This podcast is one of few that I am actually subscribed to and have set to automatically download and enter my queue. In my view, the New Yorker consistently publishes some of the best writing in the world and their podcast is usually of an equally high calibre – albeit less carefully crafted than the magazine. This short series on the case for reparations to African-Americans includes the voices of Ta-Nehisi Coates and a bunch of other, lesser-known clever people, as well as the particularly interesting story about the history of Georgetown University and how students voted to pay reparations to the descendants of the enslaved people who built it.
This eight minute episode of the University of Pittsburgh’s medical school podcast explains the interesting relationship between pain and itch, as well as some interesting, recent breakthroughs in this surprisingly complex matter of neurobiology. Thanks to Caroline Crampton‘s podcast recommendation feed The Listener for this one.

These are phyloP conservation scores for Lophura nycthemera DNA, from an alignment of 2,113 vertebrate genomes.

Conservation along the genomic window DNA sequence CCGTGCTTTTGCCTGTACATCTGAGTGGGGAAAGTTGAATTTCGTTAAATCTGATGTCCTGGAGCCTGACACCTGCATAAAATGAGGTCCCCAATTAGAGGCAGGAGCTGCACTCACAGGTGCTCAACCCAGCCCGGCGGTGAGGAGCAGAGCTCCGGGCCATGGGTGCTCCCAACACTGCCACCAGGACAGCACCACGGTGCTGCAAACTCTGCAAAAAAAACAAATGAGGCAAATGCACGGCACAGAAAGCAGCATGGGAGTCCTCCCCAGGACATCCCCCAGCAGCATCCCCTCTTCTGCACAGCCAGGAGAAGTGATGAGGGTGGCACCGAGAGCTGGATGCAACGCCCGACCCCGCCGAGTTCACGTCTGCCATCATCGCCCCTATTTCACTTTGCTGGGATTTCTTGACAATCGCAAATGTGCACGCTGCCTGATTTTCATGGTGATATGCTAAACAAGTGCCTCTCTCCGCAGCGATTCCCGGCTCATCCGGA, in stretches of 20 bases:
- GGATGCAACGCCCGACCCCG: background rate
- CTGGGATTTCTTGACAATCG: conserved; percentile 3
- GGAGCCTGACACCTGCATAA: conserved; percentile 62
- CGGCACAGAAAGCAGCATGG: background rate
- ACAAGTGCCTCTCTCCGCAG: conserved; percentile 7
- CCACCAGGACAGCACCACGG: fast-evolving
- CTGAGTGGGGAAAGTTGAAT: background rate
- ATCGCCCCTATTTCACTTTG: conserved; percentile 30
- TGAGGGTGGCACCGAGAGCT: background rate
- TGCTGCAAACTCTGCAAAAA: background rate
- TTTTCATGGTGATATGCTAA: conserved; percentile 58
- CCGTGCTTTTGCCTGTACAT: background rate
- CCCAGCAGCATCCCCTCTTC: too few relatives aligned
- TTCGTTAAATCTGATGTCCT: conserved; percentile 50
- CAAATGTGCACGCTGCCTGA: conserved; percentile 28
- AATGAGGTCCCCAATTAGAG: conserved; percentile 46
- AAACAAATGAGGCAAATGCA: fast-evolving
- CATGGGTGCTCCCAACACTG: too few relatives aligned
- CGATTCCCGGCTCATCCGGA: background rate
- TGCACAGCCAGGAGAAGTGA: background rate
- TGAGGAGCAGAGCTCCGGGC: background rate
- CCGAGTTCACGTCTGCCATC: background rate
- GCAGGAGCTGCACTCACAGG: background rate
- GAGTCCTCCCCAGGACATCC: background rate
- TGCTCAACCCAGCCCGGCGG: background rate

I’m writing this recommendation from a Hong Kong hotel room where I’m hiding from the incessant barrage of jack hammers, pile drivers, heavy hands on car horns and loud, hissing busses one is subjected to on or near street level (19 floors up I have relative quiet). This episode examines how little attention has been paid to sound in cities and the impacts of this neglect. There’s a ray of hope in words from people championing good sound design but I remain pessimistic and sometimes want to run away to live in the wilderness. Then I realise I lack survival skills and this is a terrible idea. Maybe just a country town?